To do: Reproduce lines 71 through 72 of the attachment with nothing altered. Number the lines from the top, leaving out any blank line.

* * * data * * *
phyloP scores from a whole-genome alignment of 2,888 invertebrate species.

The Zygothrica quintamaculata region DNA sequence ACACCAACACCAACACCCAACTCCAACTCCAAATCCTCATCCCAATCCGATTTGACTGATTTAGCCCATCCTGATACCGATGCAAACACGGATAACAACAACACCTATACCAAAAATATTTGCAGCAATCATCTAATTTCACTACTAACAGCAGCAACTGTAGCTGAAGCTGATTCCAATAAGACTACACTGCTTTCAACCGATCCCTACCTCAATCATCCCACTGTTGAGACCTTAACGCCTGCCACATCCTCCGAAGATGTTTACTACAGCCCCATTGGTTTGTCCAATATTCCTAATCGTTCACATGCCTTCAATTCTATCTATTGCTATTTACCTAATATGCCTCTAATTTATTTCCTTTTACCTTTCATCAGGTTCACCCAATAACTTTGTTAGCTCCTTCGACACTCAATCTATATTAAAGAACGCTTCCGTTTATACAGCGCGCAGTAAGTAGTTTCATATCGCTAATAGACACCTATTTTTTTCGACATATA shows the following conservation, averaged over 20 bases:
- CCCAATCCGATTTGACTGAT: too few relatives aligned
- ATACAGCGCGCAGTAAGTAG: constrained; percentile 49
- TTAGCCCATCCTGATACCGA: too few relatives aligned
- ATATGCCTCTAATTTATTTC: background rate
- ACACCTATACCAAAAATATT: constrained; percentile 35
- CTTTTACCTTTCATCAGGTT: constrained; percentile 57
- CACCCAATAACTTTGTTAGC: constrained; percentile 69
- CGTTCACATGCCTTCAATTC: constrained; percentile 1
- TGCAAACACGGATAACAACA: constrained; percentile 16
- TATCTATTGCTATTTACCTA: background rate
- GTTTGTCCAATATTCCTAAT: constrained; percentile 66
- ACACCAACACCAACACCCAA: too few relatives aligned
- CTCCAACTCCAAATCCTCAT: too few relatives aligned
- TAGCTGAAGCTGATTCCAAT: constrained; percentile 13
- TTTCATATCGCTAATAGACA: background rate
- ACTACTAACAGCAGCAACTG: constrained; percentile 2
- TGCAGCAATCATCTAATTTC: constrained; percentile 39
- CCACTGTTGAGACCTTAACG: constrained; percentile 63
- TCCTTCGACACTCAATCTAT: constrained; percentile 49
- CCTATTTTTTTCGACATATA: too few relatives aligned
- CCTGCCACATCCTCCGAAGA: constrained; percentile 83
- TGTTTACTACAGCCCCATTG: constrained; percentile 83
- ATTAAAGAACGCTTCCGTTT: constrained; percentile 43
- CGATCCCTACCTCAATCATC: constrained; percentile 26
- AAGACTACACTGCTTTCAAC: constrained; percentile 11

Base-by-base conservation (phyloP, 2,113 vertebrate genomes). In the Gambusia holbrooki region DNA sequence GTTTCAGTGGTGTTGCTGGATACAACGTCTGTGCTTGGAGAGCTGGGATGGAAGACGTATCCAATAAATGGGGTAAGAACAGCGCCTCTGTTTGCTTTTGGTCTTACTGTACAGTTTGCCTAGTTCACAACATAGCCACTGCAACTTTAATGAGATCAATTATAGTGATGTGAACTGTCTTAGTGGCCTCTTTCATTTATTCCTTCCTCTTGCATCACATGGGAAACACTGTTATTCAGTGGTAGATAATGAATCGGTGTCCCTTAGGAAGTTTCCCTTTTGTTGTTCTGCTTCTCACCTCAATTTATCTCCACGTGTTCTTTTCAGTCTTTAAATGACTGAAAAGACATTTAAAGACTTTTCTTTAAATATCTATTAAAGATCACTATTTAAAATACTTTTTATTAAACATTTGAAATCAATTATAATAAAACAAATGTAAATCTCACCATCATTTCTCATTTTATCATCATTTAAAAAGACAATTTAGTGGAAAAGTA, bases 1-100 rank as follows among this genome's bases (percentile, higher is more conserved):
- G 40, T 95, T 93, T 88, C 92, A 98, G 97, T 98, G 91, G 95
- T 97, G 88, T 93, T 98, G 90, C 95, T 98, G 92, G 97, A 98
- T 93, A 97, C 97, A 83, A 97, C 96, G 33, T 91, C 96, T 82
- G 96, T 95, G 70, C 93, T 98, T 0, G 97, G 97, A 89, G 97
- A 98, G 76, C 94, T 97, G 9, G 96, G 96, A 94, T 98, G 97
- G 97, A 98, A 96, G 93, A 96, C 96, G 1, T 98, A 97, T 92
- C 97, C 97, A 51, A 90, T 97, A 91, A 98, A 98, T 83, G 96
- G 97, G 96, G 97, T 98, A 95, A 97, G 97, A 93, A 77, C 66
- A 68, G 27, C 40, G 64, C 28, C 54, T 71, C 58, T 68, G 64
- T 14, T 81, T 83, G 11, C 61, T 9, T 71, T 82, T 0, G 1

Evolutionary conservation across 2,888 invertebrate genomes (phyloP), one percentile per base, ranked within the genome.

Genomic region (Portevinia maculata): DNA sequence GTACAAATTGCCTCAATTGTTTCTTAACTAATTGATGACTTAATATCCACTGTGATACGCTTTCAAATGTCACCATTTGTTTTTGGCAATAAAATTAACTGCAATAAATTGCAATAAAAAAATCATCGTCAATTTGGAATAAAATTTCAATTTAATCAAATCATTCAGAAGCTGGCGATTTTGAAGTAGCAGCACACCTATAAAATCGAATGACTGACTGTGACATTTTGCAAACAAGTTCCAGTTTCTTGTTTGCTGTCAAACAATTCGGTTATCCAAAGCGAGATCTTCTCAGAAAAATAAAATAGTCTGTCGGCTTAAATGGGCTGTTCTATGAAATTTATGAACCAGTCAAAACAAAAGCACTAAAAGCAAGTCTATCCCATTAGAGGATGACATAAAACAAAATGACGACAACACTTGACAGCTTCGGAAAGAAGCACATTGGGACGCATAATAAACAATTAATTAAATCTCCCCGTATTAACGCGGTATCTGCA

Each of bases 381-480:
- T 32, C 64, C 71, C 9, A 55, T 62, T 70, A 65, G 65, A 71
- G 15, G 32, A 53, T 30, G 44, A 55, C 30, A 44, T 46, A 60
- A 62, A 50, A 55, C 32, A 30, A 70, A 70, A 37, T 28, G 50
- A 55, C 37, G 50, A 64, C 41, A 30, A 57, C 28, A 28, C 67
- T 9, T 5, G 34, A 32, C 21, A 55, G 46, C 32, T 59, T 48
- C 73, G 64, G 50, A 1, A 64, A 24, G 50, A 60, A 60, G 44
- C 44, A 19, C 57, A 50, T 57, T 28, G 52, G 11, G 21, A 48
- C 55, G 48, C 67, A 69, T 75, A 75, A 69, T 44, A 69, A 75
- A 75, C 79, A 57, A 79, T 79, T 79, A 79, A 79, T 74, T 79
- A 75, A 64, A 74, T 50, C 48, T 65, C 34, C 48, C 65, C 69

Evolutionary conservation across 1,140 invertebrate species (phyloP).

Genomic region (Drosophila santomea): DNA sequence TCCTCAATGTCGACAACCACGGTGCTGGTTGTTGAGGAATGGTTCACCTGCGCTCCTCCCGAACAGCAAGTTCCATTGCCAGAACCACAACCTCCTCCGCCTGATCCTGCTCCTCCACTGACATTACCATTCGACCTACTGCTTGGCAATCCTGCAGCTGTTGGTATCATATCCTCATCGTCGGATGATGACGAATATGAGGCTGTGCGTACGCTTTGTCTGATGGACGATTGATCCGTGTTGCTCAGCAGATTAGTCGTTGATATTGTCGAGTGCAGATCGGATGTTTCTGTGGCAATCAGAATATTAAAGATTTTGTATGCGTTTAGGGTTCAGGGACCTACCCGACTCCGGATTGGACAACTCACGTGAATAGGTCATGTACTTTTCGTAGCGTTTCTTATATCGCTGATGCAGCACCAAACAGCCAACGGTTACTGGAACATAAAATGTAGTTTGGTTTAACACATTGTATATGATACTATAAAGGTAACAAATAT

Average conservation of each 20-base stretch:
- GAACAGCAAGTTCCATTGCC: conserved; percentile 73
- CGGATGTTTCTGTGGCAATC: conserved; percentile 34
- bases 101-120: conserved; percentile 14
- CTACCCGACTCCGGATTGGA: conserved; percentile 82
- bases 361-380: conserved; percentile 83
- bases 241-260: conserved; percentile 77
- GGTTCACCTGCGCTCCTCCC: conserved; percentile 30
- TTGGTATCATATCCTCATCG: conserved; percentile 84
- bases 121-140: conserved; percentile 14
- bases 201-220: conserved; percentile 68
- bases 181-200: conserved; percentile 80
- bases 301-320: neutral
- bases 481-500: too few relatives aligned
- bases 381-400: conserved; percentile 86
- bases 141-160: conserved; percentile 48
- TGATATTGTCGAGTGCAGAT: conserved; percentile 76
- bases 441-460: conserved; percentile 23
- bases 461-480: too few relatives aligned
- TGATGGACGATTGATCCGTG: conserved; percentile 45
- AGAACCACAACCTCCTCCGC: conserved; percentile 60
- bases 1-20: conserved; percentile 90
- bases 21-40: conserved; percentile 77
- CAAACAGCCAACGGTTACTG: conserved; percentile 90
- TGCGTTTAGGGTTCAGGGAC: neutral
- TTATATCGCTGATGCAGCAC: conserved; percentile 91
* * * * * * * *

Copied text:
- bases 441-460: conserved; percentile 23
- bases 461-480: too few relatives aligned